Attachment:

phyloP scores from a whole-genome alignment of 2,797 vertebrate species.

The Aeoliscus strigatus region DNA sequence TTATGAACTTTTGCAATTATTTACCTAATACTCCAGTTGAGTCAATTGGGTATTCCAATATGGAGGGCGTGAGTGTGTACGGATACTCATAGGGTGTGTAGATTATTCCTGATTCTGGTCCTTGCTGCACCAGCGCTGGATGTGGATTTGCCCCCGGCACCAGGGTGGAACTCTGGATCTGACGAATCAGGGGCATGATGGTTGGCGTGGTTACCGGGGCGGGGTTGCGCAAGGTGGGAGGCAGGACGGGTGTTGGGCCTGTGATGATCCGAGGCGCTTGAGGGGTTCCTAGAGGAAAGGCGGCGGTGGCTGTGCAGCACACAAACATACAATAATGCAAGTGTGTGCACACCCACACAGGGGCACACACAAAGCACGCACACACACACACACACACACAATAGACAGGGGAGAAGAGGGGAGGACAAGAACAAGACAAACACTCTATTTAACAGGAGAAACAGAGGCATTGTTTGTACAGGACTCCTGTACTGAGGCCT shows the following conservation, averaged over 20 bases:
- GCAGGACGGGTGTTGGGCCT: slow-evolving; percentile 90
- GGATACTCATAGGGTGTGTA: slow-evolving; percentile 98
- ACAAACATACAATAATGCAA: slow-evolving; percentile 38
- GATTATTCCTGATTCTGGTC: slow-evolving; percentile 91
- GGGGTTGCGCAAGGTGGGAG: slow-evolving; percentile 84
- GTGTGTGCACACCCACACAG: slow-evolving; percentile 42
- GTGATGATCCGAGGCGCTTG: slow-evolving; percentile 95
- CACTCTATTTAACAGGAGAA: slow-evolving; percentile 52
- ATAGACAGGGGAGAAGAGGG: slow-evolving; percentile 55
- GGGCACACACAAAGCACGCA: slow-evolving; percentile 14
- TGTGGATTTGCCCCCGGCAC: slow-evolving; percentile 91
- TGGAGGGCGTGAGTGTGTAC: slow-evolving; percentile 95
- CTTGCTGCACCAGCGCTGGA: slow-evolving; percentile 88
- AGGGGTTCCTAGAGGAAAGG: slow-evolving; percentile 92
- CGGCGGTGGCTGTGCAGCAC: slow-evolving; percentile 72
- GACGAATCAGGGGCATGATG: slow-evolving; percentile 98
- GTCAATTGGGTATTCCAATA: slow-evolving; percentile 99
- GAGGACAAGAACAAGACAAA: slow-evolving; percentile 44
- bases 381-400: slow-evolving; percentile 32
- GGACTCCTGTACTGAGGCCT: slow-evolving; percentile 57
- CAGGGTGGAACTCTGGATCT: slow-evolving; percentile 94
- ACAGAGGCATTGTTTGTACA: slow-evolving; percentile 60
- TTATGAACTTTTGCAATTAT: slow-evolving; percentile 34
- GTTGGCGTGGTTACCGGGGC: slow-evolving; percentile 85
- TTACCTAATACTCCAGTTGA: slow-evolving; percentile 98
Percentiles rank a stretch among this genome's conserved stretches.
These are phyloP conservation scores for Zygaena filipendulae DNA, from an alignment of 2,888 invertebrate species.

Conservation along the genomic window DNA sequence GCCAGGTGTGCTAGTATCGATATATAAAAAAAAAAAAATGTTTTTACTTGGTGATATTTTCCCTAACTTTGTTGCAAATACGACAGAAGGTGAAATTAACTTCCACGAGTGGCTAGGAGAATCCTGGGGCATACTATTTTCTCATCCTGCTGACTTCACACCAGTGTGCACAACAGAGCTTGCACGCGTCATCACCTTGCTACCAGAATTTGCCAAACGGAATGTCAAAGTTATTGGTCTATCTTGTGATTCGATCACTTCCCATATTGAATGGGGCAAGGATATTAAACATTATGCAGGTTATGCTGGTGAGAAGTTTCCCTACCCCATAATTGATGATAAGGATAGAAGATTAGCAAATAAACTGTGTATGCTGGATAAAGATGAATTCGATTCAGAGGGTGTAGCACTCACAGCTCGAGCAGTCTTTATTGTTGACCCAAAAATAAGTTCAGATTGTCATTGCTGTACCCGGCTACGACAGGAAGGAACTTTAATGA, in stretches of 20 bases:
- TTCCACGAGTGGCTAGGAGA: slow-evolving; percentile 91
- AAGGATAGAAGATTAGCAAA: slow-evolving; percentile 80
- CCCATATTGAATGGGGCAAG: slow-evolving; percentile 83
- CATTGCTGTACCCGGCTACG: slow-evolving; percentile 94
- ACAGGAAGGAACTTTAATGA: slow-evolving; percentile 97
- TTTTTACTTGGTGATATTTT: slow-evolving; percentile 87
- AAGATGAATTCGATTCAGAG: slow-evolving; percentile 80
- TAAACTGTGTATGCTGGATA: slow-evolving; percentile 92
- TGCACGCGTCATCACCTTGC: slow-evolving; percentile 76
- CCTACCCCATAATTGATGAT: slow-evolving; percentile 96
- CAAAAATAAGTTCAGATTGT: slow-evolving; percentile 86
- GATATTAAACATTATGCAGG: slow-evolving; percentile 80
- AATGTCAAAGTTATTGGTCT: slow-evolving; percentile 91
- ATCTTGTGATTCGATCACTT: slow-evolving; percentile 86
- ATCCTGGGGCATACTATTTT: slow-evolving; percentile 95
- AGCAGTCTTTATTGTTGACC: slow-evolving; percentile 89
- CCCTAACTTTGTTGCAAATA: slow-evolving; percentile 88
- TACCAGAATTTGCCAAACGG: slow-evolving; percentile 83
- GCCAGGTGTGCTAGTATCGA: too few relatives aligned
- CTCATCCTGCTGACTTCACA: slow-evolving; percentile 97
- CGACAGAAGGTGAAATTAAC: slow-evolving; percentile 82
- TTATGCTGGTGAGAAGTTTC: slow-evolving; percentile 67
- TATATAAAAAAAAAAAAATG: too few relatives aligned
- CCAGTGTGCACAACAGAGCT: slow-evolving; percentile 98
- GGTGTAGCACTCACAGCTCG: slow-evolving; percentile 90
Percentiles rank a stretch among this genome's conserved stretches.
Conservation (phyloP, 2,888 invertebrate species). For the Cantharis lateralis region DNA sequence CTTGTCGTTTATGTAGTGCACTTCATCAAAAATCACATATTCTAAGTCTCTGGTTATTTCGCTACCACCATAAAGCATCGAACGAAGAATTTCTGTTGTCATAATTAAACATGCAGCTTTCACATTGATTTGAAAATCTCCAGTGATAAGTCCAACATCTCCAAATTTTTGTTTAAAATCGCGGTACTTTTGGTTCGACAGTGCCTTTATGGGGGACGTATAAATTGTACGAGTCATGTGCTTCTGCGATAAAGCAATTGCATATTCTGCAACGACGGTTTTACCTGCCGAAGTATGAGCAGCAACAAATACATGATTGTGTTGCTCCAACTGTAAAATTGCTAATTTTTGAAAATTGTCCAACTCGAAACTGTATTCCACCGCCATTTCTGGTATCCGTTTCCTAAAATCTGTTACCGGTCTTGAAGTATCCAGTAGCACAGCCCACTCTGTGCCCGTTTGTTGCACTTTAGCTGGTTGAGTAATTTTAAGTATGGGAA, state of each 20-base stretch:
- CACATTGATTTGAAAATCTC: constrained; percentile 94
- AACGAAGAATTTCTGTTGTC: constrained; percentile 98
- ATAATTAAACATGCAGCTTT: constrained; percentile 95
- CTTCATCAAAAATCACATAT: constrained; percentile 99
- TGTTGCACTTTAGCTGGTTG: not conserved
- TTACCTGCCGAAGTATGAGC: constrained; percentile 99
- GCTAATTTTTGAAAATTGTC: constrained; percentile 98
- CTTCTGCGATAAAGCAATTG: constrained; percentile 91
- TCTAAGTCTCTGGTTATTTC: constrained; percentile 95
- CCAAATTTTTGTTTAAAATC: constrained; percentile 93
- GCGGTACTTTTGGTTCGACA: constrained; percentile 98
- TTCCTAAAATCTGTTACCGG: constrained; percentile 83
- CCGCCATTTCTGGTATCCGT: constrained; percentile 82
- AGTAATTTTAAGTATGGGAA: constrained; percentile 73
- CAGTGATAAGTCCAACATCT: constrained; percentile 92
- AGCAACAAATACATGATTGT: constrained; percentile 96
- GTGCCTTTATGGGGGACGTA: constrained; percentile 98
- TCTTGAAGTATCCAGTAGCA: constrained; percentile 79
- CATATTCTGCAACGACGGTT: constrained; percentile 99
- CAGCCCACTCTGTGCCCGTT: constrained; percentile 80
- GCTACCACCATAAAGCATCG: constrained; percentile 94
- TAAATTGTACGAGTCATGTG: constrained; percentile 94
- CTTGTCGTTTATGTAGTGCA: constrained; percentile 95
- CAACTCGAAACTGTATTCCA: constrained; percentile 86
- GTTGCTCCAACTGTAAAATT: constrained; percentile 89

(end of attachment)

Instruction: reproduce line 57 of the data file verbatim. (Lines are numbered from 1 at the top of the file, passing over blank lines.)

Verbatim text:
Conservation (phyloP, 2,888 invertebrate species). For the Cantharis lateralis region DNA sequence CTTGTCGTTTATGTAGTGCACTTCATCAAAAATCACATATTCTAAGTCTCTGGTTATTTCGCTACCACCATAAAGCATCGAACGAAGAATTTCTGTTGTCATAATTAAACATGCAGCTTTCACATTGATTTGAAAATCTCCAGTGATAAGTCCAACATCTCCAAATTTTTGTTTAAAATCGCGGTACTTTTGGTTCGACAGTGCCTTTATGGGGGACGTATAAATTGTACGAGTCATGTGCTTCTGCGATAAAGCAATTGCATATTCTGCAACGACGGTTTTACCTGCCGAAGTATGAGCAGCAACAAATACATGATTGTGTTGCTCCAACTGTAAAATTGCTAATTTTTGAAAATTGTCCAACTCGAAACTGTATTCCACCGCCATTTCTGGTATCCGTTTCCTAAAATCTGTTACCGGTCTTGAAGTATCCAGTAGCACAGCCCACTCTGTGCCCGTTTGTTGCACTTTAGCTGGTTGAGTAATTTTAAGTATGGGAA, state of each 20-base stretch: